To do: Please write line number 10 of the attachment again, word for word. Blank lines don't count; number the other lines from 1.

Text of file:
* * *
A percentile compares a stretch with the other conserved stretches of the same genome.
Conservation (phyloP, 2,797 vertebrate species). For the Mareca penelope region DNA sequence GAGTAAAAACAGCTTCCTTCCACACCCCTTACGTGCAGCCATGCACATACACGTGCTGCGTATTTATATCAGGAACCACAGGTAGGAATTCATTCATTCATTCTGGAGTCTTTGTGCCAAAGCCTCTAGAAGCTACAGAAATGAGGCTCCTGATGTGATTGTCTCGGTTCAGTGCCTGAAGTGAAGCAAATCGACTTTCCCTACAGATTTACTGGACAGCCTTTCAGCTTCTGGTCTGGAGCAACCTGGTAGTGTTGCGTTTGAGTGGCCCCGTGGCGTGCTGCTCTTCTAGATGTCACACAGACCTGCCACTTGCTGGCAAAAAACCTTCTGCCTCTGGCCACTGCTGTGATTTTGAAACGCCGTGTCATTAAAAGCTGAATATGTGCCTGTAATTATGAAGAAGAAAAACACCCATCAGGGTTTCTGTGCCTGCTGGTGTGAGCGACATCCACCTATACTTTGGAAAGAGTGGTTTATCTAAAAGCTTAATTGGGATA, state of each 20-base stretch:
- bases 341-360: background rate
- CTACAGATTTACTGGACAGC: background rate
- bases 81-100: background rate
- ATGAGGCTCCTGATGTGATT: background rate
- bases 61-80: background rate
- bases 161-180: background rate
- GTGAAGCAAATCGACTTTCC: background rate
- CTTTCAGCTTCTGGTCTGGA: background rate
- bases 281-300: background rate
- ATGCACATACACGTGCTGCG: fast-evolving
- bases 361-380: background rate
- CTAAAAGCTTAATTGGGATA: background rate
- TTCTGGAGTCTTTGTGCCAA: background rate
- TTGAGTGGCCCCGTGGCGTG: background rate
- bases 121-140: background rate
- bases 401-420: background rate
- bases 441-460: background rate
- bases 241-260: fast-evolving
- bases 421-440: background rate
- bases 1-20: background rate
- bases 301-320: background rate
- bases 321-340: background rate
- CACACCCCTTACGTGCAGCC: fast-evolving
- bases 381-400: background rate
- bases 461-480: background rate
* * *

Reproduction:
- CTTTCAGCTTCTGGTCTGGA: background rate